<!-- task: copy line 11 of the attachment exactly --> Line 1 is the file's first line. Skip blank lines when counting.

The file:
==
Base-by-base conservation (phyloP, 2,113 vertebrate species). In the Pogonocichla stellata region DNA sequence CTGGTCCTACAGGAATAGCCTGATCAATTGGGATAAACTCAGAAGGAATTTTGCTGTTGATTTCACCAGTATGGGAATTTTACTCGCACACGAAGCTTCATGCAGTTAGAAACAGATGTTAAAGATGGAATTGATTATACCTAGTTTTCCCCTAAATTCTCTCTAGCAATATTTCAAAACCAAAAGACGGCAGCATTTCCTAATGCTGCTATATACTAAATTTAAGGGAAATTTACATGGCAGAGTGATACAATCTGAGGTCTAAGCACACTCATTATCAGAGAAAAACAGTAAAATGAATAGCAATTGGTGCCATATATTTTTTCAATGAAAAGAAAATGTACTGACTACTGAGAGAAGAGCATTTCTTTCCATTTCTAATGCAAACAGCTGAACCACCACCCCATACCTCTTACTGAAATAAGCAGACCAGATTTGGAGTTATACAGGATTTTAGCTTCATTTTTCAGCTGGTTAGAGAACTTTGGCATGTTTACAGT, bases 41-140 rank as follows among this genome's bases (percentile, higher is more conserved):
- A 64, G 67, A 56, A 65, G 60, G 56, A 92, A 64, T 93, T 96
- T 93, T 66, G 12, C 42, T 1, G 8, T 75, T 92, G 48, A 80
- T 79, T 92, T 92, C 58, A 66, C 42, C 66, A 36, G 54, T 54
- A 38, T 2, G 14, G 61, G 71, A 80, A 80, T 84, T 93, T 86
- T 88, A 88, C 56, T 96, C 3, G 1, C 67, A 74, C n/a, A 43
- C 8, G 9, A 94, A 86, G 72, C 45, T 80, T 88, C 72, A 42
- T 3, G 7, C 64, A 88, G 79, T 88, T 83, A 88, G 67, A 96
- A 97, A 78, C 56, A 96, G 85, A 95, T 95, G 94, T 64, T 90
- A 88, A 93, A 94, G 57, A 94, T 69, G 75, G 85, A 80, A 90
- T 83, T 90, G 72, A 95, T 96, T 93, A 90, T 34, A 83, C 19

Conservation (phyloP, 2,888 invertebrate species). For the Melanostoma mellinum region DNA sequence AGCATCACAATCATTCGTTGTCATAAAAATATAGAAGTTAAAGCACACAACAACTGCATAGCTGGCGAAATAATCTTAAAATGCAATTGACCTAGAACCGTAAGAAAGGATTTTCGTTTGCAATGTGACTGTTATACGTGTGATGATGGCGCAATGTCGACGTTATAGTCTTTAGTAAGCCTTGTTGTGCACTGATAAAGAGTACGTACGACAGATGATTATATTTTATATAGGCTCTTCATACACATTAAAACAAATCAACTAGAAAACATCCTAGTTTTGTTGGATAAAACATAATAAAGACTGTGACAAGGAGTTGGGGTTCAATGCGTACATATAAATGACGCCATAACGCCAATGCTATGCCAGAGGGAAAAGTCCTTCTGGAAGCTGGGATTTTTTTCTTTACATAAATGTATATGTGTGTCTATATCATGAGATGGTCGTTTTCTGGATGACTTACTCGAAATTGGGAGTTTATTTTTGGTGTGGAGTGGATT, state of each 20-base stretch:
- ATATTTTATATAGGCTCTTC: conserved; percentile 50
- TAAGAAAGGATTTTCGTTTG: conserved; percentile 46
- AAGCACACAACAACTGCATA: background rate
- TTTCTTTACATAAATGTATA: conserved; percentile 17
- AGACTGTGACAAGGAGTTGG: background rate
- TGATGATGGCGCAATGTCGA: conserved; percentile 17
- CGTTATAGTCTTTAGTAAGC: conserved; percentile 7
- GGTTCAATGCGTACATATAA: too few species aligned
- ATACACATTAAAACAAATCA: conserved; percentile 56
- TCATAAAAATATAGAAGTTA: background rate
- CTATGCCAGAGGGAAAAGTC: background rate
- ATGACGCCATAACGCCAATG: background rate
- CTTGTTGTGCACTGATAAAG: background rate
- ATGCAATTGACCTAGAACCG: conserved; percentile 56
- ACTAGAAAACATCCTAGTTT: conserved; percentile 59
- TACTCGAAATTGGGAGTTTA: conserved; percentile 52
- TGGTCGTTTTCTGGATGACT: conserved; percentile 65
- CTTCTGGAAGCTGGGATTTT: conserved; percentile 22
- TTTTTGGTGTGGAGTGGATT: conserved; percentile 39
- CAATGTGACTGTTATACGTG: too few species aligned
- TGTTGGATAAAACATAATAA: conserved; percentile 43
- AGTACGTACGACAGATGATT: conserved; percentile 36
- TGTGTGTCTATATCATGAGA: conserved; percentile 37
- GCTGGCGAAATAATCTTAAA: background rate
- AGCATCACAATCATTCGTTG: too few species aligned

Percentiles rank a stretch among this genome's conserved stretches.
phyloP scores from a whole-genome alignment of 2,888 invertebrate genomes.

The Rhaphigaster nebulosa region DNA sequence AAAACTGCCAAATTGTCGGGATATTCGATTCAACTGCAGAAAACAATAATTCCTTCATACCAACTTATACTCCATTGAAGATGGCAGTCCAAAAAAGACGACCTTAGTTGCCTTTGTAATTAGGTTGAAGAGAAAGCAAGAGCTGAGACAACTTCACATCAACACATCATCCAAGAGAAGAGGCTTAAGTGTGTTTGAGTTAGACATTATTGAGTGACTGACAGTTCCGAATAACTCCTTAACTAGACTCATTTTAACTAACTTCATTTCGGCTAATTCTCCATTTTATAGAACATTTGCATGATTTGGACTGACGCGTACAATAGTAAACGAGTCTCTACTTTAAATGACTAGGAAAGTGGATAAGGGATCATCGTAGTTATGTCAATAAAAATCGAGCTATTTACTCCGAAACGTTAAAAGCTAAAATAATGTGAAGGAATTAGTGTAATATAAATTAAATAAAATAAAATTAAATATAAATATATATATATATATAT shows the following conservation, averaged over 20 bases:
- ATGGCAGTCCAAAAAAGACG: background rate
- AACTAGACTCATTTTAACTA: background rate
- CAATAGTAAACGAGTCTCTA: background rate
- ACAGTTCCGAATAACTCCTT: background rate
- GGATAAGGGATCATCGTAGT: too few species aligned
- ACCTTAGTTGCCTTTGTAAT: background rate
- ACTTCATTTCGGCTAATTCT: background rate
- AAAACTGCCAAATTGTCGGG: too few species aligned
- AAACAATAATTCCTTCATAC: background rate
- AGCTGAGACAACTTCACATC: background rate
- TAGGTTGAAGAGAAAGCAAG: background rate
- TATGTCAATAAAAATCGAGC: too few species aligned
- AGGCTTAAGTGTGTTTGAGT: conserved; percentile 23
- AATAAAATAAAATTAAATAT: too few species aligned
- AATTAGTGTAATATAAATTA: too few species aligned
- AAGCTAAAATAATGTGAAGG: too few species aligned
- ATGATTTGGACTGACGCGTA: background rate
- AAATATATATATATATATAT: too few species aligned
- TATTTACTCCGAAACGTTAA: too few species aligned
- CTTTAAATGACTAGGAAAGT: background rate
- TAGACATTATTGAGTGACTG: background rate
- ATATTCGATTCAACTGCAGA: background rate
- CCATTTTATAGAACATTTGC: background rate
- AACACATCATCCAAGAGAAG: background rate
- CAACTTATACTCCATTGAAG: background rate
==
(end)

- T 83, T 90, G 72, A 95, T 96, T 93, A 90, T 34, A 83, C 19